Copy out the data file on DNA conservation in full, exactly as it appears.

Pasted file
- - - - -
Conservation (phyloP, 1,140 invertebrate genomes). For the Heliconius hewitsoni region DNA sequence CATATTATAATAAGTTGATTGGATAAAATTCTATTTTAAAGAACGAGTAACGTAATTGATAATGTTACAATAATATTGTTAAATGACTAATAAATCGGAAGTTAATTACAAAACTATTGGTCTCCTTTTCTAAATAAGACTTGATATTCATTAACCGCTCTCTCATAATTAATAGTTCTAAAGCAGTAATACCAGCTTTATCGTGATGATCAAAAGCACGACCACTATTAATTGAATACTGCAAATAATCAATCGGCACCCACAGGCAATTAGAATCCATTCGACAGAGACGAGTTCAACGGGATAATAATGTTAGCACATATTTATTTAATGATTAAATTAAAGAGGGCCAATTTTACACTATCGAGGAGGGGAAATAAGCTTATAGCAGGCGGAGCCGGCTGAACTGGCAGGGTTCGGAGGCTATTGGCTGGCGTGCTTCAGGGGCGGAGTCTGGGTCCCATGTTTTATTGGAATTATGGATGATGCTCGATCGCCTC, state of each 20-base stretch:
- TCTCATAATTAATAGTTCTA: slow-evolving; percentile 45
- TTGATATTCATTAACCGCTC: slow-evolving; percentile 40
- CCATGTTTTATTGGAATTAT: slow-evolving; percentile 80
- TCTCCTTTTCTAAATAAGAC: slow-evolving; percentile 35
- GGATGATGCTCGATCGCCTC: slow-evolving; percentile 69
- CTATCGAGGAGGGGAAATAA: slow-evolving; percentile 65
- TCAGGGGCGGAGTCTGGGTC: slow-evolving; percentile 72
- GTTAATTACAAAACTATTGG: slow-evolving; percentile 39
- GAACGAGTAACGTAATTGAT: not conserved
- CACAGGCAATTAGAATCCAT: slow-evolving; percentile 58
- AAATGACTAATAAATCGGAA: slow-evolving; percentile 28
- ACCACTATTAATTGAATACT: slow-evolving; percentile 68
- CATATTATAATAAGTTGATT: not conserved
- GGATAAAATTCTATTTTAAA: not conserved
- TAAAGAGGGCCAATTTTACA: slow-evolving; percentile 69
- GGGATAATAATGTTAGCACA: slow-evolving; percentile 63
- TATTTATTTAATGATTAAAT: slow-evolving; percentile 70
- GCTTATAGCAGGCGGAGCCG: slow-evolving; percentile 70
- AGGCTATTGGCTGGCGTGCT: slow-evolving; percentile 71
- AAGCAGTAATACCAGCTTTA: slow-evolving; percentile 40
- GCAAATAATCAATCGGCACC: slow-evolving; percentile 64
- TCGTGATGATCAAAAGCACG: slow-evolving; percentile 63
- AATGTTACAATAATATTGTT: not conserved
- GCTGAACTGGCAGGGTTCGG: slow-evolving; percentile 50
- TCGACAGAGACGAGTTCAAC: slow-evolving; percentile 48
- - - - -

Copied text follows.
Conservation (phyloP, 1,140 invertebrate genomes). For the Heliconius hewitsoni region DNA sequence CATATTATAATAAGTTGATTGGATAAAATTCTATTTTAAAGAACGAGTAACGTAATTGATAATGTTACAATAATATTGTTAAATGACTAATAAATCGGAAGTTAATTACAAAACTATTGGTCTCCTTTTCTAAATAAGACTTGATATTCATTAACCGCTCTCTCATAATTAATAGTTCTAAAGCAGTAATACCAGCTTTATCGTGATGATCAAAAGCACGACCACTATTAATTGAATACTGCAAATAATCAATCGGCACCCACAGGCAATTAGAATCCATTCGACAGAGACGAGTTCAACGGGATAATAATGTTAGCACATATTTATTTAATGATTAAATTAAAGAGGGCCAATTTTACACTATCGAGGAGGGGAAATAAGCTTATAGCAGGCGGAGCCGGCTGAACTGGCAGGGTTCGGAGGCTATTGGCTGGCGTGCTTCAGGGGCGGAGTCTGGGTCCCATGTTTTATTGGAATTATGGATGATGCTCGATCGCCTC, state of each 20-base stretch:
- TCTCATAATTAATAGTTCTA: slow-evolving; percentile 45
- TTGATATTCATTAACCGCTC: slow-evolving; percentile 40
- CCATGTTTTATTGGAATTAT: slow-evolving; percentile 80
- TCTCCTTTTCTAAATAAGAC: slow-evolving; percentile 35
- GGATGATGCTCGATCGCCTC: slow-evolving; percentile 69
- CTATCGAGGAGGGGAAATAA: slow-evolving; percentile 65
- TCAGGGGCGGAGTCTGGGTC: slow-evolving; percentile 72
- GTTAATTACAAAACTATTGG: slow-evolving; percentile 39
- GAACGAGTAACGTAATTGAT: not conserved
- CACAGGCAATTAGAATCCAT: slow-evolving; percentile 58
- AAATGACTAATAAATCGGAA: slow-evolving; percentile 28
- ACCACTATTAATTGAATACT: slow-evolving; percentile 68
- CATATTATAATAAGTTGATT: not conserved
- GGATAAAATTCTATTTTAAA: not conserved
- TAAAGAGGGCCAATTTTACA: slow-evolving; percentile 69
- GGGATAATAATGTTAGCACA: slow-evolving; percentile 63
- TATTTATTTAATGATTAAAT: slow-evolving; percentile 70
- GCTTATAGCAGGCGGAGCCG: slow-evolving; percentile 70
- AGGCTATTGGCTGGCGTGCT: slow-evolving; percentile 71
- AAGCAGTAATACCAGCTTTA: slow-evolving; percentile 40
- GCAAATAATCAATCGGCACC: slow-evolving; percentile 64
- TCGTGATGATCAAAAGCACG: slow-evolving; percentile 63
- AATGTTACAATAATATTGTT: not conserved
- GCTGAACTGGCAGGGTTCGG: slow-evolving; percentile 50
- TCGACAGAGACGAGTTCAAC: slow-evolving; percentile 48